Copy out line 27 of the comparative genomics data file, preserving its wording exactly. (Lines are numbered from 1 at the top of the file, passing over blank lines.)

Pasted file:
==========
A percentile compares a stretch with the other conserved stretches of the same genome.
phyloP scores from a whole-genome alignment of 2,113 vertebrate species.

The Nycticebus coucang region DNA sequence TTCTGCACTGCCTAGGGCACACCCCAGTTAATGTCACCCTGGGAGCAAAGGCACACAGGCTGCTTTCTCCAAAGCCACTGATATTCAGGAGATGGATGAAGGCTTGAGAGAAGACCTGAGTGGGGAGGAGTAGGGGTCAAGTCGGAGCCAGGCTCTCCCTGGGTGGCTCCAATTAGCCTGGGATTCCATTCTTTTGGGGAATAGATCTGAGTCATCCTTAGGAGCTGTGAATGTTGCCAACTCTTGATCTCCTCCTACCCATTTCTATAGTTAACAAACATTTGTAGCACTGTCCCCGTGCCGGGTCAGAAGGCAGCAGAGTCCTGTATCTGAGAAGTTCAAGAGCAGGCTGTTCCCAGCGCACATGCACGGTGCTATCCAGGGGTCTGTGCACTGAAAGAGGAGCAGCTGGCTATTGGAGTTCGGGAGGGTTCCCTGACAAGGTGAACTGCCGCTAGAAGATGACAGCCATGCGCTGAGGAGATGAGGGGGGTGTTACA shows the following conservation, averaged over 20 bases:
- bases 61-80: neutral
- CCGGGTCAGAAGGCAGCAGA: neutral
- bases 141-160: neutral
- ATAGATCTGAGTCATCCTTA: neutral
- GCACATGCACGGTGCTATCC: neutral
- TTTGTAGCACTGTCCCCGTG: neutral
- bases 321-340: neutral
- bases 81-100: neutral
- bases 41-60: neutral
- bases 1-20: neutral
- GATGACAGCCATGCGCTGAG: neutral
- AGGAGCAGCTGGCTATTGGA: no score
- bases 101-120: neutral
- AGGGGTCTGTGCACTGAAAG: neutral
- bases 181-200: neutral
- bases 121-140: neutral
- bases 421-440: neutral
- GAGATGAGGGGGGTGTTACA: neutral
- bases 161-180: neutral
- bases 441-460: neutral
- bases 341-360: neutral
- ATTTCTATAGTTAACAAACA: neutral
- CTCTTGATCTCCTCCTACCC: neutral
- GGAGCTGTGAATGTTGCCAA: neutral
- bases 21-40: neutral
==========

- GGAGCTGTGAATGTTGCCAA: neutral